The patient-physician encounter is an inquiry designed to disclose and test disease hypotheses. Physicians detect "cues" early in a patient interview and use them to generate predictions about a disease presence or state. They then ask questions to test the likelihood of hypothesized disease(s) and answers modify perceived probability. This process continues until a reasonable list of potential problems, a differential diagnosis, is shaped and decisions become more explicit. Physicians rely on their own experience, skill, and knowledge base to assign values to the presence or absence of key clinical features.

The purpose of this chapter is to identify those features in sleep history taking that are more likely to assign diagnostic value. The chapter will start by outlining some of the cues that physicians use to direct a general sleep history and then detail the contribution of other elements important in the consideration of obstructive sleep apnea (OSA). A sleep-specific physical examination will then be discussed. Adult and pediatric issues will be compared.

It is important to recognize that there are major limitations in the current literature. To a considerable extent, the recommendations in this chapter result from data from uncontrolled studies, case series, consensus guidelines, practice parameters, and other less rigorous forms of evidence like expert opinion; most of this literature is not focused on how a history and physical help in patient management or outcome. There is an enormous heterogeneity in study design, quality and in populations studied, so that a concordance among studies on the history and physical is difficult to discuss at more than a superficial level. Finally, clinical studies express associations in terms that are not always interchangeable, for example, relative risk (RR), odds ratio (OR), correlation coefficient (r), positive predictive value, likelihood ratio (LR), sensitivity, specificity, and so on. These features led to challenges in producing this review.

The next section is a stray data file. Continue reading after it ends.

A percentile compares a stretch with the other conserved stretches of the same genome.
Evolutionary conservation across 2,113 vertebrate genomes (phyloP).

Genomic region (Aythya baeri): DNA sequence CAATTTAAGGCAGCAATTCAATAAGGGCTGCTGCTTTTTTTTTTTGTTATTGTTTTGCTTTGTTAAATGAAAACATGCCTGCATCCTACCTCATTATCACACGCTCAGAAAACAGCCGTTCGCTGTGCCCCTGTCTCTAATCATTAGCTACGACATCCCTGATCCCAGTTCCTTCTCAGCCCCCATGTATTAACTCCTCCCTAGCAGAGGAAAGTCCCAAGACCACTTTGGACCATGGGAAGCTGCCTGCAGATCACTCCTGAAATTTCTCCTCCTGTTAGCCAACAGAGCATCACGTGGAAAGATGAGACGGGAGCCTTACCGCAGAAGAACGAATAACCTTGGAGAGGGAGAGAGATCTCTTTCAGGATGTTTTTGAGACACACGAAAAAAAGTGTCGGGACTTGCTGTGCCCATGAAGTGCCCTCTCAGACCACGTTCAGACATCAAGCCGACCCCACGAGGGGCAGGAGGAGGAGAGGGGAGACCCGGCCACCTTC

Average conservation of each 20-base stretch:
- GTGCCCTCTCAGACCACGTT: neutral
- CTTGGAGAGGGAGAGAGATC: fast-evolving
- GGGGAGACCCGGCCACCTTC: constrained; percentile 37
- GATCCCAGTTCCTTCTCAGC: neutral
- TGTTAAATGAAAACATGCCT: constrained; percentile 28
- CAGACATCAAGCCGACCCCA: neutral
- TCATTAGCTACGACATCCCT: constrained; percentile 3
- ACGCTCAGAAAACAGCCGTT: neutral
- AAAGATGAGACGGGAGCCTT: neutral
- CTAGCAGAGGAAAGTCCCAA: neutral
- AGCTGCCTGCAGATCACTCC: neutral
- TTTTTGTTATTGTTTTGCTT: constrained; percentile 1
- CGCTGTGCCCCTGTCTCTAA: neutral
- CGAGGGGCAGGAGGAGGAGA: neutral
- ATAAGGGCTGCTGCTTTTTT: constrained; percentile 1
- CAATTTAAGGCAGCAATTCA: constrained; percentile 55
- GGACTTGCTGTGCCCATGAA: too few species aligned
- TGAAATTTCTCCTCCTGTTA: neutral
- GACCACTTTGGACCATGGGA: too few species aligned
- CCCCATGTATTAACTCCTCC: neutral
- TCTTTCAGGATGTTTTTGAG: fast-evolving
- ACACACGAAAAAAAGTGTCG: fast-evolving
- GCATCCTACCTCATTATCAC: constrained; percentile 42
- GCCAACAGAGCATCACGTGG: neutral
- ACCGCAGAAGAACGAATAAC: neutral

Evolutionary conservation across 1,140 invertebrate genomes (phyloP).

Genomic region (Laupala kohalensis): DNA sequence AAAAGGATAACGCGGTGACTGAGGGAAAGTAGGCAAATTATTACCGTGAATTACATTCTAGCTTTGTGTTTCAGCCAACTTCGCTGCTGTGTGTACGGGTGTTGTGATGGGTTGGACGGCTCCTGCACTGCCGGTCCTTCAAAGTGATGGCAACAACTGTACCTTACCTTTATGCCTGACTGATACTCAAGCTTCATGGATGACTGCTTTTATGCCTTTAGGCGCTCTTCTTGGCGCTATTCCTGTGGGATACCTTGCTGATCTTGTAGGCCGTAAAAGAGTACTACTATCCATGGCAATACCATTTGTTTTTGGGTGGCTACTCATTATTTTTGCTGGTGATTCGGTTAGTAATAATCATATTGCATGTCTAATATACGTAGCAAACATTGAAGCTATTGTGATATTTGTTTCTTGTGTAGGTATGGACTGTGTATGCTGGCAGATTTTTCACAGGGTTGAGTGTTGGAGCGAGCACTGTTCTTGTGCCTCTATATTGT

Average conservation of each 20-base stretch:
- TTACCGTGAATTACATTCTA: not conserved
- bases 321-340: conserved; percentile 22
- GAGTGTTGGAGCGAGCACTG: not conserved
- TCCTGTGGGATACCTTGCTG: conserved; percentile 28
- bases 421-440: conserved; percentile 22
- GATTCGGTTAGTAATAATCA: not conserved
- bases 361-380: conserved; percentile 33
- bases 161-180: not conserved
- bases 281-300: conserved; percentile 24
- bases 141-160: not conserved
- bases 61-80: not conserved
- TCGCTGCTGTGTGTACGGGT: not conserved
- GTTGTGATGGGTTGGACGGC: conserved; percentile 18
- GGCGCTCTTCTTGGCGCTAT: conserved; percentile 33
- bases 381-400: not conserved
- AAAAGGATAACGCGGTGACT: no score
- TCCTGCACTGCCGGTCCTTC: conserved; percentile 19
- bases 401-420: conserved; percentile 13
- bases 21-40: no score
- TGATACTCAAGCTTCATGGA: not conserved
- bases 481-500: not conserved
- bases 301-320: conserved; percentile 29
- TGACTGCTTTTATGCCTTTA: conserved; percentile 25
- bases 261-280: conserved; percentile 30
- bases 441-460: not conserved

Yet, there is value still present in a general medical examination. No features or combination of features are ever fully sensitive and specific for sleep apnea or for sleep problems. A physician-patient encounter should do more than just capture a single suspected diagnosis. The process may involve not only a sleep outcome, but can disclose comorbid conditions and personal issues that could optimize testing and treatment.

Sleep Apnea

Sleep Apnea

Have You Been Told Over And Over Again That You Snore A Lot, But You Choose To Ignore It? Have you been experiencing lack of sleep at night and find yourself waking up in the wee hours of the morning to find yourself gasping for air?

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